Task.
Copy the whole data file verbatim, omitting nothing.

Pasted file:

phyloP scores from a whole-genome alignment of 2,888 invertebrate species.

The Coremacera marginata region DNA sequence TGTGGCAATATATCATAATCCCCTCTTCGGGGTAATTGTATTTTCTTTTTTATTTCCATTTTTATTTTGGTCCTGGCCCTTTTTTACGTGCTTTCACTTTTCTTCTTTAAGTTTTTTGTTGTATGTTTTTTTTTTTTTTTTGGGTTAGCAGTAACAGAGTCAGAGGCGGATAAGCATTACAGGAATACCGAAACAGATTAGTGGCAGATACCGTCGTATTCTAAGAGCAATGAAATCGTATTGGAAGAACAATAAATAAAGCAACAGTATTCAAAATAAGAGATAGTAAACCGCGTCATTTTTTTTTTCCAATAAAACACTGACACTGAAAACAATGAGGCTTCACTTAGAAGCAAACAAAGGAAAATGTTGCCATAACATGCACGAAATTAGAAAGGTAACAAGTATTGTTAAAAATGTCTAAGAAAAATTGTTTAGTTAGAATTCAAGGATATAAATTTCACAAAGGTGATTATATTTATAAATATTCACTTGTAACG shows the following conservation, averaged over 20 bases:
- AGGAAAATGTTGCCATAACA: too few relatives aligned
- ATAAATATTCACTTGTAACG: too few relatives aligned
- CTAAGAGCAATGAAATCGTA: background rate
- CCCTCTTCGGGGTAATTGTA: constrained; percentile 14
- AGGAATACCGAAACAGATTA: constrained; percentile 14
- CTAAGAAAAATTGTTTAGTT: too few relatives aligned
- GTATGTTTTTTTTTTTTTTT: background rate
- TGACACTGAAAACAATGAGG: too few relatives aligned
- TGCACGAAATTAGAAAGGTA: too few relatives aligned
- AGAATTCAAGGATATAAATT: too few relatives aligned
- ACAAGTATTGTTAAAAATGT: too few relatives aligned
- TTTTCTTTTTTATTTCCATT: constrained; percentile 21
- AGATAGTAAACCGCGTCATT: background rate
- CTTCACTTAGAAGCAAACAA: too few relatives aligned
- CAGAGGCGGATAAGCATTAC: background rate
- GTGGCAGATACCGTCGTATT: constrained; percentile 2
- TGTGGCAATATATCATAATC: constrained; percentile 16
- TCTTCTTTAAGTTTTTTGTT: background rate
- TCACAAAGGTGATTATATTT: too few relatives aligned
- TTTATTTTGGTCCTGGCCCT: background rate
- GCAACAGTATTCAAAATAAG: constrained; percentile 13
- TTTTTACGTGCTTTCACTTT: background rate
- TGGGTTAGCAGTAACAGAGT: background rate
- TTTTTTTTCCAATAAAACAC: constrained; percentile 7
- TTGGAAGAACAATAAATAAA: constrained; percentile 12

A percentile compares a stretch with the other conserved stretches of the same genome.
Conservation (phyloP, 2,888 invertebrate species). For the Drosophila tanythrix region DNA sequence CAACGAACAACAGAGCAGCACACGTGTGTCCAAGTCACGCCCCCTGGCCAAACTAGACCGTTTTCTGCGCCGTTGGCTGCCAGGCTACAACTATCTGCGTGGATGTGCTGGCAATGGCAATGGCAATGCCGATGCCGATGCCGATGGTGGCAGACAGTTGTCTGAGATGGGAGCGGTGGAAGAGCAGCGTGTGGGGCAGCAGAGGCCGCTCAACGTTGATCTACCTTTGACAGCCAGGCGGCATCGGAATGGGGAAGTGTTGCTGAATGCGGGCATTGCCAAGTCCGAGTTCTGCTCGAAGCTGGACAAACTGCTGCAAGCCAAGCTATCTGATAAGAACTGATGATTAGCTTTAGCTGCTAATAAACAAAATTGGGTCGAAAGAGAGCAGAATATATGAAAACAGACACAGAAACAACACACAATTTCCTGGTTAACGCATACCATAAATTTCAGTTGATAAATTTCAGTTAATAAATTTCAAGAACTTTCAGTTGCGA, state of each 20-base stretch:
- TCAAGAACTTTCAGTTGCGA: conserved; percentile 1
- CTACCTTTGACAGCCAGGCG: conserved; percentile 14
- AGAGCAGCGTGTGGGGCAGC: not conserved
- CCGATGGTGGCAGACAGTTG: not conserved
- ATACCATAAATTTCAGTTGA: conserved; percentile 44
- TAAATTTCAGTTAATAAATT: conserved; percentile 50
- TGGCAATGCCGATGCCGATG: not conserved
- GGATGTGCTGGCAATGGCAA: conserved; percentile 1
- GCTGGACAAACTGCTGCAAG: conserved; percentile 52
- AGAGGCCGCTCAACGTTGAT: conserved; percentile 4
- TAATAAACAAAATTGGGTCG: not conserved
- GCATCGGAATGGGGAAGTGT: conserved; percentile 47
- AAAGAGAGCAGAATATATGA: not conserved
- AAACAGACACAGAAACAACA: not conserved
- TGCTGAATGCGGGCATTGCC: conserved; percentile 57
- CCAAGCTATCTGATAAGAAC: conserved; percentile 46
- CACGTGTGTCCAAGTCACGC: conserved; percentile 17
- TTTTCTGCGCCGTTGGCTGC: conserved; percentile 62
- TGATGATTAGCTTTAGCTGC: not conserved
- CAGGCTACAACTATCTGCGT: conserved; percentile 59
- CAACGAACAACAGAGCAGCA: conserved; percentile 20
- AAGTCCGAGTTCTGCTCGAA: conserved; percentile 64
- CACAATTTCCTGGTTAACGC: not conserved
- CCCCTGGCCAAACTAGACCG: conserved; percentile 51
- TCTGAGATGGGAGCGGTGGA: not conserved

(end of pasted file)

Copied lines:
phyloP scores from a whole-genome alignment of 2,888 invertebrate species.

The Coremacera marginata region DNA sequence TGTGGCAATATATCATAATCCCCTCTTCGGGGTAATTGTATTTTCTTTTTTATTTCCATTTTTATTTTGGTCCTGGCCCTTTTTTACGTGCTTTCACTTTTCTTCTTTAAGTTTTTTGTTGTATGTTTTTTTTTTTTTTTTGGGTTAGCAGTAACAGAGTCAGAGGCGGATAAGCATTACAGGAATACCGAAACAGATTAGTGGCAGATACCGTCGTATTCTAAGAGCAATGAAATCGTATTGGAAGAACAATAAATAAAGCAACAGTATTCAAAATAAGAGATAGTAAACCGCGTCATTTTTTTTTTCCAATAAAACACTGACACTGAAAACAATGAGGCTTCACTTAGAAGCAAACAAAGGAAAATGTTGCCATAACATGCACGAAATTAGAAAGGTAACAAGTATTGTTAAAAATGTCTAAGAAAAATTGTTTAGTTAGAATTCAAGGATATAAATTTCACAAAGGTGATTATATTTATAAATATTCACTTGTAACG shows the following conservation, averaged over 20 bases:
- AGGAAAATGTTGCCATAACA: too few relatives aligned
- ATAAATATTCACTTGTAACG: too few relatives aligned
- CTAAGAGCAATGAAATCGTA: background rate
- CCCTCTTCGGGGTAATTGTA: constrained; percentile 14
- AGGAATACCGAAACAGATTA: constrained; percentile 14
- CTAAGAAAAATTGTTTAGTT: too few relatives aligned
- GTATGTTTTTTTTTTTTTTT: background rate
- TGACACTGAAAACAATGAGG: too few relatives aligned
- TGCACGAAATTAGAAAGGTA: too few relatives aligned
- AGAATTCAAGGATATAAATT: too few relatives aligned
- ACAAGTATTGTTAAAAATGT: too few relatives aligned
- TTTTCTTTTTTATTTCCATT: constrained; percentile 21
- AGATAGTAAACCGCGTCATT: background rate
- CTTCACTTAGAAGCAAACAA: too few relatives aligned
- CAGAGGCGGATAAGCATTAC: background rate
- GTGGCAGATACCGTCGTATT: constrained; percentile 2
- TGTGGCAATATATCATAATC: constrained; percentile 16
- TCTTCTTTAAGTTTTTTGTT: background rate
- TCACAAAGGTGATTATATTT: too few relatives aligned
- TTTATTTTGGTCCTGGCCCT: background rate
- GCAACAGTATTCAAAATAAG: constrained; percentile 13
- TTTTTACGTGCTTTCACTTT: background rate
- TGGGTTAGCAGTAACAGAGT: background rate
- TTTTTTTTCCAATAAAACAC: constrained; percentile 7
- TTGGAAGAACAATAAATAAA: constrained; percentile 12

A percentile compares a stretch with the other conserved stretches of the same genome.
Conservation (phyloP, 2,888 invertebrate species). For the Drosophila tanythrix region DNA sequence CAACGAACAACAGAGCAGCACACGTGTGTCCAAGTCACGCCCCCTGGCCAAACTAGACCGTTTTCTGCGCCGTTGGCTGCCAGGCTACAACTATCTGCGTGGATGTGCTGGCAATGGCAATGGCAATGCCGATGCCGATGCCGATGGTGGCAGACAGTTGTCTGAGATGGGAGCGGTGGAAGAGCAGCGTGTGGGGCAGCAGAGGCCGCTCAACGTTGATCTACCTTTGACAGCCAGGCGGCATCGGAATGGGGAAGTGTTGCTGAATGCGGGCATTGCCAAGTCCGAGTTCTGCTCGAAGCTGGACAAACTGCTGCAAGCCAAGCTATCTGATAAGAACTGATGATTAGCTTTAGCTGCTAATAAACAAAATTGGGTCGAAAGAGAGCAGAATATATGAAAACAGACACAGAAACAACACACAATTTCCTGGTTAACGCATACCATAAATTTCAGTTGATAAATTTCAGTTAATAAATTTCAAGAACTTTCAGTTGCGA, state of each 20-base stretch:
- TCAAGAACTTTCAGTTGCGA: conserved; percentile 1
- CTACCTTTGACAGCCAGGCG: conserved; percentile 14
- AGAGCAGCGTGTGGGGCAGC: not conserved
- CCGATGGTGGCAGACAGTTG: not conserved
- ATACCATAAATTTCAGTTGA: conserved; percentile 44
- TAAATTTCAGTTAATAAATT: conserved; percentile 50
- TGGCAATGCCGATGCCGATG: not conserved
- GGATGTGCTGGCAATGGCAA: conserved; percentile 1
- GCTGGACAAACTGCTGCAAG: conserved; percentile 52
- AGAGGCCGCTCAACGTTGAT: conserved; percentile 4
- TAATAAACAAAATTGGGTCG: not conserved
- GCATCGGAATGGGGAAGTGT: conserved; percentile 47
- AAAGAGAGCAGAATATATGA: not conserved
- AAACAGACACAGAAACAACA: not conserved
- TGCTGAATGCGGGCATTGCC: conserved; percentile 57
- CCAAGCTATCTGATAAGAAC: conserved; percentile 46
- CACGTGTGTCCAAGTCACGC: conserved; percentile 17
- TTTTCTGCGCCGTTGGCTGC: conserved; percentile 62
- TGATGATTAGCTTTAGCTGC: not conserved
- CAGGCTACAACTATCTGCGT: conserved; percentile 59
- CAACGAACAACAGAGCAGCA: conserved; percentile 20
- AAGTCCGAGTTCTGCTCGAA: conserved; percentile 64
- CACAATTTCCTGGTTAACGC: not conserved
- CCCCTGGCCAAACTAGACCG: conserved; percentile 51
- TCTGAGATGGGAGCGGTGGA: not conserved